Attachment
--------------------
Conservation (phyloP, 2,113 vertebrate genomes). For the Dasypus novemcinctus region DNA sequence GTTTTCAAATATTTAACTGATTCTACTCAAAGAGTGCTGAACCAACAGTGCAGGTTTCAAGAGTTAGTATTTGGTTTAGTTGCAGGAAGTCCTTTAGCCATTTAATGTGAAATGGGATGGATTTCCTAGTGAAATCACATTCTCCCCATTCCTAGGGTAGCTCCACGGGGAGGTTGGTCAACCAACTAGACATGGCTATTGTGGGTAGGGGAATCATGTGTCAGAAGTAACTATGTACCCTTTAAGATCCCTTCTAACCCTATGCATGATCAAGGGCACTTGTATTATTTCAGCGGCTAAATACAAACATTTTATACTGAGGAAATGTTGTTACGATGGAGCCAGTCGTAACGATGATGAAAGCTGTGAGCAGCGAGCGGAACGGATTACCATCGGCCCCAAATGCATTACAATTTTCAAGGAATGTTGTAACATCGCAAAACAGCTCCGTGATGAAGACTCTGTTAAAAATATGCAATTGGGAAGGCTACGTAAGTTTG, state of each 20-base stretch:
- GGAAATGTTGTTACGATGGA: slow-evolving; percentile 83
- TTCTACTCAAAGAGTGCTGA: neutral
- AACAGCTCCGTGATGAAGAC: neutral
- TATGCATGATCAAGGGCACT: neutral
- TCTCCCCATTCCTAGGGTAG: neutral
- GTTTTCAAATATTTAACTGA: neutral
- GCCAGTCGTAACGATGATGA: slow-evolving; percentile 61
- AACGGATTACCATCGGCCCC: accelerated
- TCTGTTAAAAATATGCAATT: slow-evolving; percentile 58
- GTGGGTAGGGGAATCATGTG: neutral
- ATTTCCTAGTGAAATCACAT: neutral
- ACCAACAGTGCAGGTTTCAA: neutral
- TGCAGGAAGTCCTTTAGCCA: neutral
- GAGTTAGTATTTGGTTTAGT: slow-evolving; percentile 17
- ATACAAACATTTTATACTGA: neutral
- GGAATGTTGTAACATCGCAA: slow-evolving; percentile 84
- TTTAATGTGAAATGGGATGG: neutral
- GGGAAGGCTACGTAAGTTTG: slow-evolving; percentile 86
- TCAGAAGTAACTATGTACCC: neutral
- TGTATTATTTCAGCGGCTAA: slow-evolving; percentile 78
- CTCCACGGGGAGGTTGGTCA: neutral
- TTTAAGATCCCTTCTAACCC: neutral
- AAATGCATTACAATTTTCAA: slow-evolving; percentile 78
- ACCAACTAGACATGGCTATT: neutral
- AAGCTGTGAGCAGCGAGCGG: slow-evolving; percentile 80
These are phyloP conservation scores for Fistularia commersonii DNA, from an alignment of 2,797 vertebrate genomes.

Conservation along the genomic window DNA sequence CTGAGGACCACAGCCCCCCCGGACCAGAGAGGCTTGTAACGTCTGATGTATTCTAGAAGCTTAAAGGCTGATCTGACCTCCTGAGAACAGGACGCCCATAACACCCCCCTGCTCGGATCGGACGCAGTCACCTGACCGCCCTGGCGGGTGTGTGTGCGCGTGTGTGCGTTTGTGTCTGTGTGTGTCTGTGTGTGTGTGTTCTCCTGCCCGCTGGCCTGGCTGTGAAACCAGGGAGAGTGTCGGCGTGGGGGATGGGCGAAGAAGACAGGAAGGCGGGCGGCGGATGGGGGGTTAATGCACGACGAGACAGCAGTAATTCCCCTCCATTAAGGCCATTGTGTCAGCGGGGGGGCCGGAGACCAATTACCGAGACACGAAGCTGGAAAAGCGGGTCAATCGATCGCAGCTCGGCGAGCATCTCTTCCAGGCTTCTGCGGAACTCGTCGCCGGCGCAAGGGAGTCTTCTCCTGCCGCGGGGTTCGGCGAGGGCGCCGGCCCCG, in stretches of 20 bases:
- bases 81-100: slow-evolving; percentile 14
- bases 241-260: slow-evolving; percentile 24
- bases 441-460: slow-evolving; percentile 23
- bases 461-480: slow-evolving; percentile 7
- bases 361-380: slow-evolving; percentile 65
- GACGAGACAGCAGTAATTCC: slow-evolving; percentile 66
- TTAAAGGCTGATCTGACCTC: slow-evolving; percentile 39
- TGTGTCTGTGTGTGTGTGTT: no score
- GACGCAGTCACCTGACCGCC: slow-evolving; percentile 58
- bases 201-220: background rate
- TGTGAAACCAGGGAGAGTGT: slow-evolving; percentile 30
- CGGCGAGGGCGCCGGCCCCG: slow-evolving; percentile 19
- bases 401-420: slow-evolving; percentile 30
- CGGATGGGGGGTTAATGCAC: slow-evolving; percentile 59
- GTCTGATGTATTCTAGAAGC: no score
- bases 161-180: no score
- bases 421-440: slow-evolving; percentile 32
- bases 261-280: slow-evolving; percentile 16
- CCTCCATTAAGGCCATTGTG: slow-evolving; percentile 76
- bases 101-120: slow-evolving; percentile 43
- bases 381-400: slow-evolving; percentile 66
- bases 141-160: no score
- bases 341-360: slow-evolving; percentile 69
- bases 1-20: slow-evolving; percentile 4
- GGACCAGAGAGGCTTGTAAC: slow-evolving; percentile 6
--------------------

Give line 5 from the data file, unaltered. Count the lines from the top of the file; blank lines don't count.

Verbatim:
- TATGCATGATCAAGGGCACT: neutral